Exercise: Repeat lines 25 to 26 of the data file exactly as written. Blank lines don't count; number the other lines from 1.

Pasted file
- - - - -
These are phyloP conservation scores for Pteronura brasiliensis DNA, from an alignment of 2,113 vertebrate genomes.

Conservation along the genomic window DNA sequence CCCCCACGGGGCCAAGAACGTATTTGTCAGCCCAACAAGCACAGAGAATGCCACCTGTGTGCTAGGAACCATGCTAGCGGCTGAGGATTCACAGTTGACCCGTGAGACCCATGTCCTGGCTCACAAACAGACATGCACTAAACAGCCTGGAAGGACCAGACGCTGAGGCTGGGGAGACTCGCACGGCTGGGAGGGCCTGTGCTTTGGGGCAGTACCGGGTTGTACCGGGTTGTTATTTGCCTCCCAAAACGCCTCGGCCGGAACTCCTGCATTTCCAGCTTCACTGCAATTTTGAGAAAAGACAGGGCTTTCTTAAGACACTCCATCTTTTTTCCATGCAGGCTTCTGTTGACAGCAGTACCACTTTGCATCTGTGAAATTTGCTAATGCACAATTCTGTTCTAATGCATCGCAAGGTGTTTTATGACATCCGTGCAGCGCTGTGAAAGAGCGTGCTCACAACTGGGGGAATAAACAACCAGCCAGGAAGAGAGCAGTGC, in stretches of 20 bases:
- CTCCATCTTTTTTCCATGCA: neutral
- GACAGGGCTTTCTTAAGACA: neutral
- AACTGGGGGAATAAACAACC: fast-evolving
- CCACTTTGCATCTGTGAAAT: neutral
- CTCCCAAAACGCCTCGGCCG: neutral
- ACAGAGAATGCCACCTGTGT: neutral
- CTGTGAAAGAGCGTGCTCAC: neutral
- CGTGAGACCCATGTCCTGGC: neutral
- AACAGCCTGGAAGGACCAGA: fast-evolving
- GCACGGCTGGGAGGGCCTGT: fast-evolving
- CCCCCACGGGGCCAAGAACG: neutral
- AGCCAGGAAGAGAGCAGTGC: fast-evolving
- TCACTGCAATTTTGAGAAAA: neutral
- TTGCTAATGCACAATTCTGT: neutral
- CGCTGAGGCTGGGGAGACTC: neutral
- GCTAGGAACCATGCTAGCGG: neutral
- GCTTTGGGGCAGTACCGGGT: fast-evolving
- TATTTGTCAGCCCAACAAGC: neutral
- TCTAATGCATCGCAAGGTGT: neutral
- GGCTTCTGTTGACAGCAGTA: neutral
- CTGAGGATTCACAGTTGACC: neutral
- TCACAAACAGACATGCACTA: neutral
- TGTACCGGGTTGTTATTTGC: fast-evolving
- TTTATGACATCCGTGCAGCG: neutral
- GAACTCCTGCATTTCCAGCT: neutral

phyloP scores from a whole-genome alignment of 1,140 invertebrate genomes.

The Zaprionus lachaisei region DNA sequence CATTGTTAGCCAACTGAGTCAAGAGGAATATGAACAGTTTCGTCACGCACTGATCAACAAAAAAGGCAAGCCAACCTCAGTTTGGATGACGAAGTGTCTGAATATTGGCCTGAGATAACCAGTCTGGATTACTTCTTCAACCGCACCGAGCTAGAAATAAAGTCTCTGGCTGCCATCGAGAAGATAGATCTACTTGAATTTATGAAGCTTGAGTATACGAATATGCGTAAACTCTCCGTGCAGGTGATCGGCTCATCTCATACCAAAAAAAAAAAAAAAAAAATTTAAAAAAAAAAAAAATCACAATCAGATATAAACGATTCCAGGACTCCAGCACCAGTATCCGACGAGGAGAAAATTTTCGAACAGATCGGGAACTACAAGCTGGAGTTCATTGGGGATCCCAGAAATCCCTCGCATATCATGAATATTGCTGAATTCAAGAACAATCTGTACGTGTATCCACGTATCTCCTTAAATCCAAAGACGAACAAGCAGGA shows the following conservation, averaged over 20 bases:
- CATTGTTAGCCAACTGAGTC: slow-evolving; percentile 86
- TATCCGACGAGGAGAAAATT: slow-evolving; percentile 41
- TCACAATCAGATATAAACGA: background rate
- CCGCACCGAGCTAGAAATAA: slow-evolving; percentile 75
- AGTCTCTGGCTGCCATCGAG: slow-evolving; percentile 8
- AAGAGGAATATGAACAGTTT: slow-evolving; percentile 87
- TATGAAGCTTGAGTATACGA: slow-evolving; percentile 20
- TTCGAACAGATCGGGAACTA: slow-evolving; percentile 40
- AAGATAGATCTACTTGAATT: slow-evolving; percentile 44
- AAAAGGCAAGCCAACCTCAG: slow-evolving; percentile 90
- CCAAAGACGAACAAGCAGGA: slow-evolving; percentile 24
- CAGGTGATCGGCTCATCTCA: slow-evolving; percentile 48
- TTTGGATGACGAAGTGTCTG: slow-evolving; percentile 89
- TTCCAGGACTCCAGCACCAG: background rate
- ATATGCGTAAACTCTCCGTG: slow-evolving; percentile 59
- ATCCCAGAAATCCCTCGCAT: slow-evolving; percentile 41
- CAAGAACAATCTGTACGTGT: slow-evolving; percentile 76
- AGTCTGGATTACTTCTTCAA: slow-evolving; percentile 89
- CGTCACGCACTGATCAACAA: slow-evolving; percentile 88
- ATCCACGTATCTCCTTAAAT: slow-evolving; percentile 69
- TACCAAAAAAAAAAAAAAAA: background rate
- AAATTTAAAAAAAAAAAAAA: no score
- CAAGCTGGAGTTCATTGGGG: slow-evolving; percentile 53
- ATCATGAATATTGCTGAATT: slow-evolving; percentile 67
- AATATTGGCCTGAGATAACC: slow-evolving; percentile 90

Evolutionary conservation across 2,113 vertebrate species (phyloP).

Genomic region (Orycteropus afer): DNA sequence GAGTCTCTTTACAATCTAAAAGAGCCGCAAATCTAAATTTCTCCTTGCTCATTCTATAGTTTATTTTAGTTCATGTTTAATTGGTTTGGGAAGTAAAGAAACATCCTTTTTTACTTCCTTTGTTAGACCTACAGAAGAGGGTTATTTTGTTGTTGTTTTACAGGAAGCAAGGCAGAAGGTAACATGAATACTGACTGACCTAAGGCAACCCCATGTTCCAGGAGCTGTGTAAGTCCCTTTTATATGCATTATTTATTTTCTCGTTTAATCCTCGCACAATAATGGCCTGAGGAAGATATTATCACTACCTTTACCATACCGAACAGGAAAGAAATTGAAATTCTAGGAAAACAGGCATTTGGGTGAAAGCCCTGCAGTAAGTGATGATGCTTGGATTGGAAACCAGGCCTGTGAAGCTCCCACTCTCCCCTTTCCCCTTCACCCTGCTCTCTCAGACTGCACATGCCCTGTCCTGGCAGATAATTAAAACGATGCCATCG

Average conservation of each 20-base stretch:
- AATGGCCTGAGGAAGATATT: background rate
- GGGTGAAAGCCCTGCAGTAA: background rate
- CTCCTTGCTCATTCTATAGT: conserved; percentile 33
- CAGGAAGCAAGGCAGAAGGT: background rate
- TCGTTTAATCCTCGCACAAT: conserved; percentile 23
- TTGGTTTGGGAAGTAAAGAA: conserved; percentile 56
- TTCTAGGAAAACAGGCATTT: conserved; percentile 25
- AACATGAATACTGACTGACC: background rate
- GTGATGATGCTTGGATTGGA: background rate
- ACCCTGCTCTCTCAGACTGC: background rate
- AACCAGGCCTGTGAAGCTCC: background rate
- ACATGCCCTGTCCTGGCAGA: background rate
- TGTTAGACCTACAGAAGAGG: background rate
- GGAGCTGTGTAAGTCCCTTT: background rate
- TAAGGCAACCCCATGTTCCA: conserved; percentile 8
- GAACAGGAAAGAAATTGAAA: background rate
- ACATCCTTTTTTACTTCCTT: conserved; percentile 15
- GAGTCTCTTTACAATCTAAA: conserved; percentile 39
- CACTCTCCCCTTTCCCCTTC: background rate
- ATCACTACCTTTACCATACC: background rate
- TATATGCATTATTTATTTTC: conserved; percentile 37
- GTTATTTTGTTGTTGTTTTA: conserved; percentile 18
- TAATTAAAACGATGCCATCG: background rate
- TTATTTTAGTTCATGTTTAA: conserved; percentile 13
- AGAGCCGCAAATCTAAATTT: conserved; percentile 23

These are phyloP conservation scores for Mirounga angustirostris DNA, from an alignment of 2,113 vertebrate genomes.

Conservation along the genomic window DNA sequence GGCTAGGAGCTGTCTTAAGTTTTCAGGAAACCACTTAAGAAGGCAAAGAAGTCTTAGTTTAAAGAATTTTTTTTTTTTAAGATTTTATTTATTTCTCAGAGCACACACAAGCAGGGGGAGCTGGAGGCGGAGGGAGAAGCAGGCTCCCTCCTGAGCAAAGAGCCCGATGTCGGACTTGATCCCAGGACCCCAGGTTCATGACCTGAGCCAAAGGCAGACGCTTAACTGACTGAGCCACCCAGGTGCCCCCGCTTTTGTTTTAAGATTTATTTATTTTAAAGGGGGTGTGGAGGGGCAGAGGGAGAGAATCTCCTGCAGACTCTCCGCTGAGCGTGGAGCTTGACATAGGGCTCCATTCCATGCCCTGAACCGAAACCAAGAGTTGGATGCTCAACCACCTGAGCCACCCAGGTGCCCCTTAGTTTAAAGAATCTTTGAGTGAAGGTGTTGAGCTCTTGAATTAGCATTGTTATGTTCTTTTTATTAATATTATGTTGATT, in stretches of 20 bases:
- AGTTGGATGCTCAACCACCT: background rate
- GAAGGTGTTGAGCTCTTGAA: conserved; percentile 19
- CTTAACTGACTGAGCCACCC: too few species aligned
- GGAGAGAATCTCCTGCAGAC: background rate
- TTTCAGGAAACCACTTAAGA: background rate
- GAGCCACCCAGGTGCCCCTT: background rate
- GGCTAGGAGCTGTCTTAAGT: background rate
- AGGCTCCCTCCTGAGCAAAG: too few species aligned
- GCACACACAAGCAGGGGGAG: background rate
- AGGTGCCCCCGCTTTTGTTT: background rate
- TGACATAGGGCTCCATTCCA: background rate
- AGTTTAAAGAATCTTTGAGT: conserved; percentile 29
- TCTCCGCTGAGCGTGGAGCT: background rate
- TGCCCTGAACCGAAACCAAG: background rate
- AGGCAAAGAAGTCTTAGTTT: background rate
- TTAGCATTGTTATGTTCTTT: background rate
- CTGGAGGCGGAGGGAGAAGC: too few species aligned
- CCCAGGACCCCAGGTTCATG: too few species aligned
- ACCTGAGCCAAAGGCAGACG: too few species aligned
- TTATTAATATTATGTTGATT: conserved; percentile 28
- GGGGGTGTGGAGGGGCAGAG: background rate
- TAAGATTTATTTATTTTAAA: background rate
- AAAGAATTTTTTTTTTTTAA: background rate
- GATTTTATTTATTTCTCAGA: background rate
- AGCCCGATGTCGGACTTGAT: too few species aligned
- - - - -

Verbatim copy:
- TGTACCGGGTTGTTATTTGC: fast-evolving
- TTTATGACATCCGTGCAGCG: neutral